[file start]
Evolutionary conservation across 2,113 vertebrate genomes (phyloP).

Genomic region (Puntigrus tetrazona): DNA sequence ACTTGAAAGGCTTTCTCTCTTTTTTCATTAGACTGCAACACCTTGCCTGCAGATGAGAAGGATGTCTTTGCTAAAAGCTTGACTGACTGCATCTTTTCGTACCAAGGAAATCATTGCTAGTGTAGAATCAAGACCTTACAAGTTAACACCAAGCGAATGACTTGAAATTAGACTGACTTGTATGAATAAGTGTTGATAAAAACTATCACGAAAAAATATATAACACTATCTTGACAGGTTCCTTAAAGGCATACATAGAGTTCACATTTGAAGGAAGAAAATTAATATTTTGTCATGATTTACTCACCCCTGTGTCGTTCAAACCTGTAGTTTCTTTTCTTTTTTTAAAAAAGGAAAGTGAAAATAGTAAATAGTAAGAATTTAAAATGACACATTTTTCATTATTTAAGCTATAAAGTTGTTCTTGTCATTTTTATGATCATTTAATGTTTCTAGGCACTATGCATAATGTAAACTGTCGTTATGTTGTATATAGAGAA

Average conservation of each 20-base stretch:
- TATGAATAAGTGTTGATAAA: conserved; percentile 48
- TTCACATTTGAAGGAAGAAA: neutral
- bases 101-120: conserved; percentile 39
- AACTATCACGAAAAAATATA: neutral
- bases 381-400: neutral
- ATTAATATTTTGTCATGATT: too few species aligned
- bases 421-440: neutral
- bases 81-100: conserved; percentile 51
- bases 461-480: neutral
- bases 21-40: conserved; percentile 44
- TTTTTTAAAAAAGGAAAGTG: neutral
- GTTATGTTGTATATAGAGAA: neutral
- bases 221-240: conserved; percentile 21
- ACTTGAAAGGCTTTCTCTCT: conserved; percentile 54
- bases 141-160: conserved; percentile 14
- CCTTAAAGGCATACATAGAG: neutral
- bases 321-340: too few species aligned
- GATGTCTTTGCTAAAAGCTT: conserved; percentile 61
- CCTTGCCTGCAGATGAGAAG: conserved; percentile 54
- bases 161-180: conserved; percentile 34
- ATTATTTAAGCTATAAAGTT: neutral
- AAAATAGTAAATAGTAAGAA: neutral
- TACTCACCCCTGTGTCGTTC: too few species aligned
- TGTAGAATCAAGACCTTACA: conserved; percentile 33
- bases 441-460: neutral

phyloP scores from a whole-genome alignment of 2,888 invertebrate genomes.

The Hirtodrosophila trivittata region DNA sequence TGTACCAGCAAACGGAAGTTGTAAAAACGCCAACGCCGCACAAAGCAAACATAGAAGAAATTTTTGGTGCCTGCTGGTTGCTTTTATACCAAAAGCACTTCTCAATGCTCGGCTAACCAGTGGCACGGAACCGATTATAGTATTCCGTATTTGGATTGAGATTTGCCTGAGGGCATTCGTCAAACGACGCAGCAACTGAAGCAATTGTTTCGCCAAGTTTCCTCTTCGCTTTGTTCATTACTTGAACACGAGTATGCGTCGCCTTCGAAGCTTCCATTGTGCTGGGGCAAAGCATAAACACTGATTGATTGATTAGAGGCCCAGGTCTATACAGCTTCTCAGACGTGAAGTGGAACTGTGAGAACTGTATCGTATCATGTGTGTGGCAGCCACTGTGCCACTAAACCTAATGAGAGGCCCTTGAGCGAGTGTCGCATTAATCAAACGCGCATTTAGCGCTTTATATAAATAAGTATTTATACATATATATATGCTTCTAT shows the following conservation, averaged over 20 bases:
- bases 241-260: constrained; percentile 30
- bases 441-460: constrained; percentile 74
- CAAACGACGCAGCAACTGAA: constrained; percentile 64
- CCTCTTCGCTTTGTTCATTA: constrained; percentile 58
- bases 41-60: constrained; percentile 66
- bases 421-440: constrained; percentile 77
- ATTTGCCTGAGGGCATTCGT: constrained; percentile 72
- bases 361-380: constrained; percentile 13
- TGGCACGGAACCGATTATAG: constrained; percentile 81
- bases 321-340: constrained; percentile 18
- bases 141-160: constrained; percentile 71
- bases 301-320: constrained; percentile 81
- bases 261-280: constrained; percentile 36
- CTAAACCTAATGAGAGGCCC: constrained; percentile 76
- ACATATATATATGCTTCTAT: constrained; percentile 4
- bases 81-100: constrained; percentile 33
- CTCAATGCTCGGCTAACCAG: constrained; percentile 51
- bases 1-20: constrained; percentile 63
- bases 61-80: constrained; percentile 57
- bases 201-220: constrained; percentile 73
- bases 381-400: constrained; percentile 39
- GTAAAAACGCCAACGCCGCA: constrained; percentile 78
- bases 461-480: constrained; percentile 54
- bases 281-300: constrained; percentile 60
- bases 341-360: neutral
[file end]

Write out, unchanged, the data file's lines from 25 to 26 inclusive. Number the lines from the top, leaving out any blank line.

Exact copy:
- AAAATAGTAAATAGTAAGAA: neutral
- TACTCACCCCTGTGTCGTTC: too few species aligned